In safety, one size doesn't fit all - safe ways of working are built shift by shift, day by day and over time. This requires leadership, investment and an unwavering commitment to eliminating fatalities. ICMM members, through our Mining Principles, share a commitment to pursuing continual improvement in physical and psychological health and safety performance towards an ultimate goal of zero harm.
Last year, tragically, 43 people from ICMM company members lost their lives at work.
It is deeply saddening to see that, almost every year, a majority of these fatalities are being caused by vehicle and mobile equipment interactions (13 in 2021 and 8 in both 2020 and 2019). As a health and safety professional who has spent 10 years in mining operations in Southern and Central Africa, this topic means a lot to me personally. I know I share the values of our entire industry when I say - there is nothing more important than all friends and colleagues going home safely at the end of the day.
Mining undoubtedly has its risks. It involves the use of heavy machinery and equipment that can cause serious accidents if not operated correctly, but with the correct protocols, it is wholly possible to manage potential risks. When it comes to vehicle interactions, these critical controls can prevent collisions or other accidents between vehicles and equipment on the mining site, ensuring the safety of workers.
To reduce, and ultimately prevent this kind of fatality from a mine site happening, operators can benefit from embracing technological innovation but - most importantly - complement it with performance-led improvements. This is one of the reasons why ICMM launched the Innovation for Cleaner, Safer Vehicles (ICSV) initiative, which brings together ICMM members, original equipment manufacturers (OEMs) and technology suppliers to collaborate in a non-competitive space to accelerate the development of a new generation of safer mining vehicles and improve existing ones.
Specifically on safety, members are working in partnership with OEMs and technology suppliers to promote collision avoidance technology capable of eliminating fatalities from vehicle interactions to be available to mining companies by 2025. These technologies have the potential to greatly reduce the risk of fatal collisions, but they are not a silver bullet. If we are to reach our objective of zero harm, we must not lose sight of the importance of monitoring and seeking improvements wherever needed in operating discipline and performance.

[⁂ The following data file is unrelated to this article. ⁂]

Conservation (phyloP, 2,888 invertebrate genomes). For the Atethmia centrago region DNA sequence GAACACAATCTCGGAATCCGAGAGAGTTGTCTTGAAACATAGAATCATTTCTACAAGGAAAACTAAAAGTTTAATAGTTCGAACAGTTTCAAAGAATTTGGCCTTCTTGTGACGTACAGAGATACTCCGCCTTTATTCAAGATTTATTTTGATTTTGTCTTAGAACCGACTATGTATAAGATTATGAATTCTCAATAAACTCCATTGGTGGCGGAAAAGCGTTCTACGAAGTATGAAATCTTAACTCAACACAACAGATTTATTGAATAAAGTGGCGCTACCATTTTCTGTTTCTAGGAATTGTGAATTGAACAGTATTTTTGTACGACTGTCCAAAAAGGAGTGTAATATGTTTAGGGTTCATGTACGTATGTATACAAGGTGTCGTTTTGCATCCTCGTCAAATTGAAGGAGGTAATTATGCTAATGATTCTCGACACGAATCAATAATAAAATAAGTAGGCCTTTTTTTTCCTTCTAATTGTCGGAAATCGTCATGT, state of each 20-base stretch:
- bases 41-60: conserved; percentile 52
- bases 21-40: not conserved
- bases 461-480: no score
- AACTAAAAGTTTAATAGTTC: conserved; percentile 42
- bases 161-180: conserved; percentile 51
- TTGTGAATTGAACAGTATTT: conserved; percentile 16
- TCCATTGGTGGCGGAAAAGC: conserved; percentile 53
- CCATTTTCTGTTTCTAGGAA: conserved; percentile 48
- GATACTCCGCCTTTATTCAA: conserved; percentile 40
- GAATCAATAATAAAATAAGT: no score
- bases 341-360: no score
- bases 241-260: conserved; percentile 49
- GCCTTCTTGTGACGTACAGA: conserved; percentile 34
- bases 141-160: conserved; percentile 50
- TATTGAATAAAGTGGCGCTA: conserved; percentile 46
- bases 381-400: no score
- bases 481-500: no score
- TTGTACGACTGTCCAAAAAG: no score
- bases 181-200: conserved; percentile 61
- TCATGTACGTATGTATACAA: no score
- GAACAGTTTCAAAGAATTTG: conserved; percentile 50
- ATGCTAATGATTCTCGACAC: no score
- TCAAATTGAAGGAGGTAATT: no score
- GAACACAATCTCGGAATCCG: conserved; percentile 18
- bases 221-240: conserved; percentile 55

Addressing operational risk is critically important, as while technology can play a vital role in enhancing vehicle interaction in mining operations, relying too heavily on technology can also pose certain risks.
Technology is not infallible and can malfunction or fail, and so if the person operating the technology becomes less vigilant and attentive to their surroundings, or has a false sense of security, they might not be able to respond effectively when a malfunction occurs. This has to be guarded against, both during operation and maintenance.
Driver aids such as cameras and sensors that are specifically designed to actively enhance visibility can also have their own blind spots or limitations that may not always be apparent to operators.
Don't get me wrong, the development of technologies capable of improving vehicle interactions are certainly critical, as they will help to make vehicle operation easier and more efficient, but we must be vigilant in not becoming complacent.
To help companies start a conversation on how to progress action on promoting operational and technological innovations, ICMM has developed a Maturity Framework to determine an operation's current and future desired status, and help companies to comprehensively and steadily work through the maturity levels on their sites to achieve their future desired status.
These materials are supported by a knowledge hub with industry case studies and other technical documents that show what good looks like.
Learnings to take forward - from technology-centric to "capable solutions"
Maintaining a strong understanding of the risks of vehicle interaction is critical to the management of a sustainable mining operation. To improve then maintain performance, operations must transition from a technology centric view to one that considers ‘capable solutions'.
Capable solutions combine the right technology with the adequate training and process focused on specific cases considering site characteristics. This includes providing appropriate training and education to operators, maintaining a robust maintenance and repair programme for all technology installed, and having backup protocols in place in the event of a technology failure.
Companies should also be expected to continue to prioritise other layers of controls to enhance safety and efficiency at the mining site. This balanced approach is well defined within the 9-layer EMESRT (Earth Moving Equipment Safety Roundtable) approach on vehicle interaction.
This expectation is also grounded in the findings of ICMM's ‘Fatality Prevention: Eight lessons learned' report, which recognises the importance of setting the right safety tone at the top for a progressive health and safety culture, and demanding that all levels of leadership, from the Board down to on-site supervisors, champion the tone through their own actions.
Just as we can't rely on technology alone, we must not rest on our laurels when it comes to reducing vehicle collisions. There are always improvements to be made.
ICMM's future work in this area aims to achieve breakthrough progress on eliminating fatalities; exploring the root causes of why harm continues to occur, and hunt for the next step change. We will also continue our work on reducing Diesel Particulate Matter (DPM) emissions and our journey to introduce zero GHG emission mining vehicles as part of our Innovation for Cleaner Safer Vehicles initiative (ICSV).